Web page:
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Monday, November 15, 2004
Douglass Taber
University of Delaware

Best Synthetic Methods: Enantioselective Oxidation and Reduction

Usually, only a single enantiomer of a pharmaceutical is the useful drug. Often, the synthesis of the single enantiomer depends on the ability to form C-O or C-N bonds with high asymmetric induction. In the ideal asymmetric synthesis, both enantiomers of the starting material would be converted to the same enantiomer of the product. Mahn-Joo Kim and Jaiwook Park of Pohang University of Science and Technology, Korea report (J. Org. Chem. 2004, 69, 1972. ) an example of a simple solution to this problem. Selective acylation by a lipase is limited, because the increasing relative concentation of the less reactive residual enantiomer makes the esterification progressively less enantioselective. If the enantiomers of the starting alcohol could be interconverted, there would be no relative build-up of the less reactive enantiomer, and the enantioselectivity would be maintained. The authors report the development of an efficient Ru catalyst for the interconversion of the two enantiomers of 1 by in situ oxidation and reduction.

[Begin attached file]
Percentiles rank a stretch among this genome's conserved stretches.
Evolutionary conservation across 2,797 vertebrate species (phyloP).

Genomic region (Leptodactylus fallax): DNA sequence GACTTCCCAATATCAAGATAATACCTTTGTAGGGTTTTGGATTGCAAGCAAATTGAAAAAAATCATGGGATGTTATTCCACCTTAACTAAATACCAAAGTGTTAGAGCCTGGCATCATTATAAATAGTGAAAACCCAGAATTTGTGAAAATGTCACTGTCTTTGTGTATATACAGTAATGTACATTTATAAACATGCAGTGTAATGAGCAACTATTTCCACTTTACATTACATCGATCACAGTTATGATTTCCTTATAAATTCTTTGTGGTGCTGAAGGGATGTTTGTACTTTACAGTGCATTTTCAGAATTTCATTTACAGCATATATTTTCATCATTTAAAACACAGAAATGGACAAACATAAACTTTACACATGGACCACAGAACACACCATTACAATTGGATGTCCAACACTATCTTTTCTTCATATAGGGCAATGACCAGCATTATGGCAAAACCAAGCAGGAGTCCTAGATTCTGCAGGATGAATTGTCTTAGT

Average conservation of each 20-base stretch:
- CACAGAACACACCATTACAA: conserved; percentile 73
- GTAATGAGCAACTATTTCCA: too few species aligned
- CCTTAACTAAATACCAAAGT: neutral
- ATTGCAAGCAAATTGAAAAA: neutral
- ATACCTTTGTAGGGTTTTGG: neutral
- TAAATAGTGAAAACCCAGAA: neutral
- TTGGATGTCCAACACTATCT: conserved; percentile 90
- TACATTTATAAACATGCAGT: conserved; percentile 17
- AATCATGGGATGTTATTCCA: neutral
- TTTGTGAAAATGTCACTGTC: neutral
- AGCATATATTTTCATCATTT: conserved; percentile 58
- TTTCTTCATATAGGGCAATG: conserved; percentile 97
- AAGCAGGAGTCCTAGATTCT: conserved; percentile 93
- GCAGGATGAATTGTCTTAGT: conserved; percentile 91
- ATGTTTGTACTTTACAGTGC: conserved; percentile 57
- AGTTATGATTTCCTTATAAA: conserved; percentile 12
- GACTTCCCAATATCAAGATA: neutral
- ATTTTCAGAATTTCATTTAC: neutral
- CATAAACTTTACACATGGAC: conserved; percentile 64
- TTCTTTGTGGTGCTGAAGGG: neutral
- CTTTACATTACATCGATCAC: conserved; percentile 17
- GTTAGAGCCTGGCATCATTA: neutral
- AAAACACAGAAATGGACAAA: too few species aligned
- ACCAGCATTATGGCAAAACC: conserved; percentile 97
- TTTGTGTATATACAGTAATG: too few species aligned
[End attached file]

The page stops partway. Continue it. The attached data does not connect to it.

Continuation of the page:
When the substrate is readily epimerizable, as with 3, the problem is even easier. Xumu Zhang of Pennsylvania State University reports (J. Am. Chem. Soc. 2004, 126, 1626. ) the development of a chiral Ru complex (derived from C3-Tunephos) that selectively hydrogenates one of the two interconverting enantiomers of 3, delivering 4 with high enantioselectivity and diastereoselectivity.

The Sharpless asymmetric dihydroxylation has played a prominent role in enantioselecitve organic synthesis. Two groups have recently reported improvements in the procedure. Osmo E.O. Horni of the University of Oulu, Finland has found (J. Org. Chem. 2004, 69, 4816. ) that sodium chlorite is a more efficient reoxidant than is the usual K3[Fe(CN)6]. Carlos A.M. Alfonso of the Instituto Superior Técnico, Lisbon has reported (J. Org. Chem. 2004, 69, 4381. ) that the asymmetric dihydroxylation can be carried out using an ionic liquid as the solvent. The product can be extracted with ether, leaving the osmium catalyst in the ionic liquid to be used again. Note that even monosubstituted alkenes such as 5 are dihydroxylated with high enantioselectivity with these systems.

Alcohol oxidation can also be enantioselective. The best systems reported to date for the selective oxidation of one enantiomer of 7 to 9 depend on the naturally-occurring alkaloid sparteine as a source of chirality. Unfortunately, only one enantiomer of sparteine is available. Peter O'Brien of the University of York has developed (J. Org. Chem. 2004, 69, 5789. ) an alternative tricyclic amine 8 that is complementary to sparteine, directing oxidation toward R-7.

D. F. Taber, Org. Chem. Highlights 2004, November 15.